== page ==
Question about 2010 overtaking.

DOF_power

Banned
FB said:
Wow, 6-0-6 hits Clip The Apex LOL

I've got to agree with Brogan DOF_Power. You come onto a forum to express an opinion, which your perfectly entitled to do, but you have to accept that most (all?) of us here simply don't agree with you. Yes, modern F1 has problems but to suggest taking it back to the stone age is the solution is nonsense (remember Pol Pot tried that in Cambodia and it ended VERY badly).

Just out of interest is there a form of motor sport you do enjoy? If so a) why don't you watch that and b) can you explain what F1 could learn from it.


What do you mean by prehistory ?!
I don't want fragile death traps flying in the crowds.

I want a a modern F1 as opposed to the 1970s crapola circus we're getting.

Modern means modern technology to help both production cars and the on track passing/ spectacle.
 

Muddytalker

Points Scorer
DOF_power said:
Enclosing the suspensions on F1 car (like on an Arrows A2 ground effects car) plus HANS would have saved both Senna and Ratzenberger.
I've generally given up on responding to this topic and poster, but this is, with all due respect, tosh.
In the case of Senna -
How tough do you think the shrouding covering the suspension would have to be, to withstand the force at impact, given than the suspension pierced Senna's crash helmet? Enclosing the suspension would have done nothing to prevent what is widely thought of as a freak incident (i.e. the suspension breaking, and then impacting Senna), as the shrouding will never be a structural part of the car. However, increasing the strength of the joint between wishbone and chassis would have changed things, but then the forces have to be transmitted elsewhere. If you make the chassis and suspension stiff enough, the forces are then transmitted to the driver (resulting in the blackouts often experienced c78-82).

Ratzenberger was not killed by the suspension, the impact (initially caused by a failed front wing, leading to the accident at Tosa) broke his neck. The FIA responded by implementing HANS for this very reason. So what is your point?
 

FB

Not my cup of cake
Valued Member
DOF_Power said:
What do you mean by prehistory ?!
I don't want fragile death traps flying in the crowds.

I want a a modern F1 as opposed to the 1970s crapola circus we're getting.

Modern means modern technology to help both production cars and the on track passing/ spectacle.
Well that's as clear as mud then.

I wasn't suggesting "fragile death traps flying into the crowd" but your basic premise appears to be to take F1 back to the 60's. I'm sure the 60's were great but, having checked my calendar, it's now 2010 and the world, including F1, has evolved. As has been proven over many years, especially in F1, whatever the regulators do the engineers find a way round and so it will almost certainly be if your suggestions were implemented.

As we have seen this season with the Exhaust Blown Diffuser, what would stop the engineers finding clever ways to control the exhaust gases to disturb the air behind the car to prevent slip streaming? I'm sure there are lots of other things which could be done to interfer with your motor racing Xanadu.

You also appear to have avoid my questions, what form of motor sport do you feel fits your perception of "real motor racing"? Presumably I'll just get the usual diatribe and assertions that I'm a fool and, frankly, I'm pretty bored with the whole discussion.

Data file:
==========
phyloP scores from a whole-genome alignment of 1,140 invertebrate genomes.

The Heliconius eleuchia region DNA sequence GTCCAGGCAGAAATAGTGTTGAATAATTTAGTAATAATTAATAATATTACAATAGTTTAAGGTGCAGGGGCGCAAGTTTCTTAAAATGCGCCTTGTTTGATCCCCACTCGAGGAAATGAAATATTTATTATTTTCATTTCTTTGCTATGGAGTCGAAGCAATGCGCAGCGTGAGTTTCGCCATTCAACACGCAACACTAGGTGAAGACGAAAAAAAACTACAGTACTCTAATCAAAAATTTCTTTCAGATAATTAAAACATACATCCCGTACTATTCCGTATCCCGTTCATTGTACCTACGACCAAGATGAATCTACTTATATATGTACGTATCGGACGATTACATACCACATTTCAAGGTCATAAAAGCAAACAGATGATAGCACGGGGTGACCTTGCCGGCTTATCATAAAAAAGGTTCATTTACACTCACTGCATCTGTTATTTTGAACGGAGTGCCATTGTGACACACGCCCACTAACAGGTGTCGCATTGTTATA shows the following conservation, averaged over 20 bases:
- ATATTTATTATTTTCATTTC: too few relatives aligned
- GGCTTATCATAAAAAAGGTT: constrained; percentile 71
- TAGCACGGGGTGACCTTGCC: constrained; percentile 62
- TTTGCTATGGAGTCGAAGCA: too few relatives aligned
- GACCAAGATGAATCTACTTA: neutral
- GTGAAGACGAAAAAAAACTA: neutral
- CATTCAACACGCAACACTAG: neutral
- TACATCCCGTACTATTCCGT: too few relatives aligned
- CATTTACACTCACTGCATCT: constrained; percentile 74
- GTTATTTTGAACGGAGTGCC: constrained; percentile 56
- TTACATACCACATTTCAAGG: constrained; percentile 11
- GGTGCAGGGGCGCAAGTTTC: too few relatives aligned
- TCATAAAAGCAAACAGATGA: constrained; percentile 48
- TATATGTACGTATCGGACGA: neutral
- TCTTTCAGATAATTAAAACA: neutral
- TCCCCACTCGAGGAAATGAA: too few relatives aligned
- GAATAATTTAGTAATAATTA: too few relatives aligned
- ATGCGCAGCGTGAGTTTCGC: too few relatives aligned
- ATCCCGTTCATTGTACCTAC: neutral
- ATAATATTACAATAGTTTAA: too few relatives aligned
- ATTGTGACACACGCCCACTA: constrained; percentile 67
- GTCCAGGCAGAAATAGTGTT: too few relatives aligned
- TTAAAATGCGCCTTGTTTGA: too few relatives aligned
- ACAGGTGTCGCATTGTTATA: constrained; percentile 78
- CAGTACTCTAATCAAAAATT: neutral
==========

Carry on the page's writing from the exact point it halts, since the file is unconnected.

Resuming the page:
Grizzly

Bear
Contributor
DOF_Power raises some good points in this thread, when you can get around the slightly spikey approach.
 

Grizzly

Bear
Contributor
Slightly off topic, but on safety, yeah, the HANS was about for at least 5 years before F1 even looked at it, pretty shocking. On the 94 season, i was also of the understanding that the problems and accidents were very much related to cars being designed around ABS, TC and AS and having them removed right before racing began. And on closed body work; if we closed the wheels in, it wouldn't be open wheel racing any more, so that one ends there. Indeed, open wheels are THE biggest hurdle for an F1 car to calculate its aero around, hence sports cars; GTP, Le Mans, ALMS etc can achieve higher speeds, with lower drag and similar downforce...

Back on topic. I'm a fan of the technology and engineering in F1, not quite so much 10 way battles on track, which would of course be great, but my interests lie in the pushing technical boundaries.

Both the technical supremacy, and on track thrills are still in great danger in modern F1 and it does need a good shake up. The 2009 changes helped reduce the stranglehold of highest budget wins, but did not improve the on track action IMHO.

Last year we were blessed with a mixed field due to everyone starting from scratch on the design, and Ferrari and McLaren getting caught out a) working too hard on finishing on top in 08 and b) developing new concepts like KERS. Allowing RBR to come through the field and Honda/Brawn with their very well and early developed car to show through.

2010 and we're pretty much back to the 08 situation within 2 years. The competition would be very close next year without the proposed KERS and aero changes taking place, but the sport would still be stale on track, because without mistakes and failures, there would be no extra overtaking/hard racing.

I really enjoyed this season! I have really enjoyed pretty much every season since 2004 and DOF_Power; i think before we go too far continually criticizing what has happened the last 10 years, we need to give the 2011 changes a chance. They could make the sport absolutely nail biting and unpredictable. They could also mean that no matter where you start the race, the fastest car on the day simply marches to the front and walks away which would be a far far worse situation than today.
 

Grizzly

Bear
Contributor
How did we get here though?

R&D and limitation. We are our own worst enemies. When racing began there were no rules. The rule book wrote itself to an extent. The concept of GP racing was to build the fastest craziest machine possible and put the most skillful, craziest nutter behind the wheel.

I'm sure I'm repeating myself here, but we reached the limits of the crazy nutter behind the wheel and had to put limits in place. As we have grown around those limits, further limits need to be set. If one team makes a great innovation and moves forward, the rest must follow or get it stopped in its tracks to keep up. The rule book evolves further...